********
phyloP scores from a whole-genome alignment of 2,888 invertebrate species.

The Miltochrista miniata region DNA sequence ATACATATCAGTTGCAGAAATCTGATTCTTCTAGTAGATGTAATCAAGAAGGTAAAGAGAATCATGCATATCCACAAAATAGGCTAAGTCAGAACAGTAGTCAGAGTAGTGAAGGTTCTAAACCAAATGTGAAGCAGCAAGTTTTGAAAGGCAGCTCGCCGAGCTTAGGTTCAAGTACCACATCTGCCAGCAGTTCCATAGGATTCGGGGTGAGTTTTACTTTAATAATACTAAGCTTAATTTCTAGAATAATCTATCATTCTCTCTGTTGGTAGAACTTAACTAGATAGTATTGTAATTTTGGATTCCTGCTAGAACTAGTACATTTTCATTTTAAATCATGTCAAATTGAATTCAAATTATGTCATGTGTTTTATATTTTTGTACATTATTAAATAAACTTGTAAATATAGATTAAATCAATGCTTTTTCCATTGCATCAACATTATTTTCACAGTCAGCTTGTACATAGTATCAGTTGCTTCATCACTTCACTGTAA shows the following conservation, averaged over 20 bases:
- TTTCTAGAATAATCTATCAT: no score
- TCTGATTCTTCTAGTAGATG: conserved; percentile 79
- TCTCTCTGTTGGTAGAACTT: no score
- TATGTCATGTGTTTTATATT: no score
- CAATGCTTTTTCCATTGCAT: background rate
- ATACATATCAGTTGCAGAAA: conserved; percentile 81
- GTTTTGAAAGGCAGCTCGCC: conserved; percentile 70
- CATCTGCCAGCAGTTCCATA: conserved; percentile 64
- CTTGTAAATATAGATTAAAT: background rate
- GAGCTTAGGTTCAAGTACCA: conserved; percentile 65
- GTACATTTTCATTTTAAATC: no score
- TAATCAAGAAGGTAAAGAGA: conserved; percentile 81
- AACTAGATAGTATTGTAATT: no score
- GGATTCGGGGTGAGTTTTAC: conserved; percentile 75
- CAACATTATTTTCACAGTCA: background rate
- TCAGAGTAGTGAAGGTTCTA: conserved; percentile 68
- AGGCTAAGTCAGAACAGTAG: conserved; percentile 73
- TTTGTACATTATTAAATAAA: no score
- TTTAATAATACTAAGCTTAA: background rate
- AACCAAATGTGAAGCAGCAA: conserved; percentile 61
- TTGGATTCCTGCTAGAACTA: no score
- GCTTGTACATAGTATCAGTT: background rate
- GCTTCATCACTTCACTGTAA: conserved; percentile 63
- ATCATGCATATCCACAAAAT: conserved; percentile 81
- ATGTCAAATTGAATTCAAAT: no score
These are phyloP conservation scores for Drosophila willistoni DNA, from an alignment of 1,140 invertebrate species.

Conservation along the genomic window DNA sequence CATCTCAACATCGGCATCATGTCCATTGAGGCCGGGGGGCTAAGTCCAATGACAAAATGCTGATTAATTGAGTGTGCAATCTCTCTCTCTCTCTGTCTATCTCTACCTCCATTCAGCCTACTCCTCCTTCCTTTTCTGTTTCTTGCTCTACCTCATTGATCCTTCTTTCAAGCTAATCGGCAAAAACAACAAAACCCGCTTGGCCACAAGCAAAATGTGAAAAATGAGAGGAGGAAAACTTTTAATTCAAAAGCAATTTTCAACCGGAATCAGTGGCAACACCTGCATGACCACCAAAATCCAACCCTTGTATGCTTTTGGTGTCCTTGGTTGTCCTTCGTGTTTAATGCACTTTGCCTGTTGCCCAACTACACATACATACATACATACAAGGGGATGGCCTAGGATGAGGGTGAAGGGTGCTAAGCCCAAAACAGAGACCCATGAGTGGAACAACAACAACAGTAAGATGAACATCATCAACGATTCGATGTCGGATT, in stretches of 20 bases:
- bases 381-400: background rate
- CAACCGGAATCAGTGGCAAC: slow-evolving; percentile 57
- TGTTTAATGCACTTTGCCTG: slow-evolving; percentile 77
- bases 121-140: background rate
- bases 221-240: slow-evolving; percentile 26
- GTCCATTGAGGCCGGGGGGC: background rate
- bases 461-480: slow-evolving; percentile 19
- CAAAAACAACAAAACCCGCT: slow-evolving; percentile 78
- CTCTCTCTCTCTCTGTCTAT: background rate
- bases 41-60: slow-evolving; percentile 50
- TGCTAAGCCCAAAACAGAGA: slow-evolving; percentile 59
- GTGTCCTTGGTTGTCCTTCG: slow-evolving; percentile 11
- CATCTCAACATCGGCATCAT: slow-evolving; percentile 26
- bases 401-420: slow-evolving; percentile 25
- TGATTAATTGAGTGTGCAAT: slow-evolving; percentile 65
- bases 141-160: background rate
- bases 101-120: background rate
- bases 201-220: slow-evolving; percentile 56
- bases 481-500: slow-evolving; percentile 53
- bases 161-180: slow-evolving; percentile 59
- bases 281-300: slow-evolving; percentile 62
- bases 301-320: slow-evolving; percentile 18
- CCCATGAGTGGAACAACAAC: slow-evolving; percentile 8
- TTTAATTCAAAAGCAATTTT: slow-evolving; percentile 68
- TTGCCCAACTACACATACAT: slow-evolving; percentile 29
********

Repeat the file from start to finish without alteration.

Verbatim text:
phyloP scores from a whole-genome alignment of 2,888 invertebrate species.

The Miltochrista miniata region DNA sequence ATACATATCAGTTGCAGAAATCTGATTCTTCTAGTAGATGTAATCAAGAAGGTAAAGAGAATCATGCATATCCACAAAATAGGCTAAGTCAGAACAGTAGTCAGAGTAGTGAAGGTTCTAAACCAAATGTGAAGCAGCAAGTTTTGAAAGGCAGCTCGCCGAGCTTAGGTTCAAGTACCACATCTGCCAGCAGTTCCATAGGATTCGGGGTGAGTTTTACTTTAATAATACTAAGCTTAATTTCTAGAATAATCTATCATTCTCTCTGTTGGTAGAACTTAACTAGATAGTATTGTAATTTTGGATTCCTGCTAGAACTAGTACATTTTCATTTTAAATCATGTCAAATTGAATTCAAATTATGTCATGTGTTTTATATTTTTGTACATTATTAAATAAACTTGTAAATATAGATTAAATCAATGCTTTTTCCATTGCATCAACATTATTTTCACAGTCAGCTTGTACATAGTATCAGTTGCTTCATCACTTCACTGTAA shows the following conservation, averaged over 20 bases:
- TTTCTAGAATAATCTATCAT: no score
- TCTGATTCTTCTAGTAGATG: conserved; percentile 79
- TCTCTCTGTTGGTAGAACTT: no score
- TATGTCATGTGTTTTATATT: no score
- CAATGCTTTTTCCATTGCAT: background rate
- ATACATATCAGTTGCAGAAA: conserved; percentile 81
- GTTTTGAAAGGCAGCTCGCC: conserved; percentile 70
- CATCTGCCAGCAGTTCCATA: conserved; percentile 64
- CTTGTAAATATAGATTAAAT: background rate
- GAGCTTAGGTTCAAGTACCA: conserved; percentile 65
- GTACATTTTCATTTTAAATC: no score
- TAATCAAGAAGGTAAAGAGA: conserved; percentile 81
- AACTAGATAGTATTGTAATT: no score
- GGATTCGGGGTGAGTTTTAC: conserved; percentile 75
- CAACATTATTTTCACAGTCA: background rate
- TCAGAGTAGTGAAGGTTCTA: conserved; percentile 68
- AGGCTAAGTCAGAACAGTAG: conserved; percentile 73
- TTTGTACATTATTAAATAAA: no score
- TTTAATAATACTAAGCTTAA: background rate
- AACCAAATGTGAAGCAGCAA: conserved; percentile 61
- TTGGATTCCTGCTAGAACTA: no score
- GCTTGTACATAGTATCAGTT: background rate
- GCTTCATCACTTCACTGTAA: conserved; percentile 63
- ATCATGCATATCCACAAAAT: conserved; percentile 81
- ATGTCAAATTGAATTCAAAT: no score
These are phyloP conservation scores for Drosophila willistoni DNA, from an alignment of 1,140 invertebrate species.

Conservation along the genomic window DNA sequence CATCTCAACATCGGCATCATGTCCATTGAGGCCGGGGGGCTAAGTCCAATGACAAAATGCTGATTAATTGAGTGTGCAATCTCTCTCTCTCTCTGTCTATCTCTACCTCCATTCAGCCTACTCCTCCTTCCTTTTCTGTTTCTTGCTCTACCTCATTGATCCTTCTTTCAAGCTAATCGGCAAAAACAACAAAACCCGCTTGGCCACAAGCAAAATGTGAAAAATGAGAGGAGGAAAACTTTTAATTCAAAAGCAATTTTCAACCGGAATCAGTGGCAACACCTGCATGACCACCAAAATCCAACCCTTGTATGCTTTTGGTGTCCTTGGTTGTCCTTCGTGTTTAATGCACTTTGCCTGTTGCCCAACTACACATACATACATACATACAAGGGGATGGCCTAGGATGAGGGTGAAGGGTGCTAAGCCCAAAACAGAGACCCATGAGTGGAACAACAACAACAGTAAGATGAACATCATCAACGATTCGATGTCGGATT, in stretches of 20 bases:
- bases 381-400: background rate
- CAACCGGAATCAGTGGCAAC: slow-evolving; percentile 57
- TGTTTAATGCACTTTGCCTG: slow-evolving; percentile 77
- bases 121-140: background rate
- bases 221-240: slow-evolving; percentile 26
- GTCCATTGAGGCCGGGGGGC: background rate
- bases 461-480: slow-evolving; percentile 19
- CAAAAACAACAAAACCCGCT: slow-evolving; percentile 78
- CTCTCTCTCTCTCTGTCTAT: background rate
- bases 41-60: slow-evolving; percentile 50
- TGCTAAGCCCAAAACAGAGA: slow-evolving; percentile 59
- GTGTCCTTGGTTGTCCTTCG: slow-evolving; percentile 11
- CATCTCAACATCGGCATCAT: slow-evolving; percentile 26
- bases 401-420: slow-evolving; percentile 25
- TGATTAATTGAGTGTGCAAT: slow-evolving; percentile 65
- bases 141-160: background rate
- bases 101-120: background rate
- bases 201-220: slow-evolving; percentile 56
- bases 481-500: slow-evolving; percentile 53
- bases 161-180: slow-evolving; percentile 59
- bases 281-300: slow-evolving; percentile 62
- bases 301-320: slow-evolving; percentile 18
- CCCATGAGTGGAACAACAAC: slow-evolving; percentile 8
- TTTAATTCAAAAGCAATTTT: slow-evolving; percentile 68
- TTGCCCAACTACACATACAT: slow-evolving; percentile 29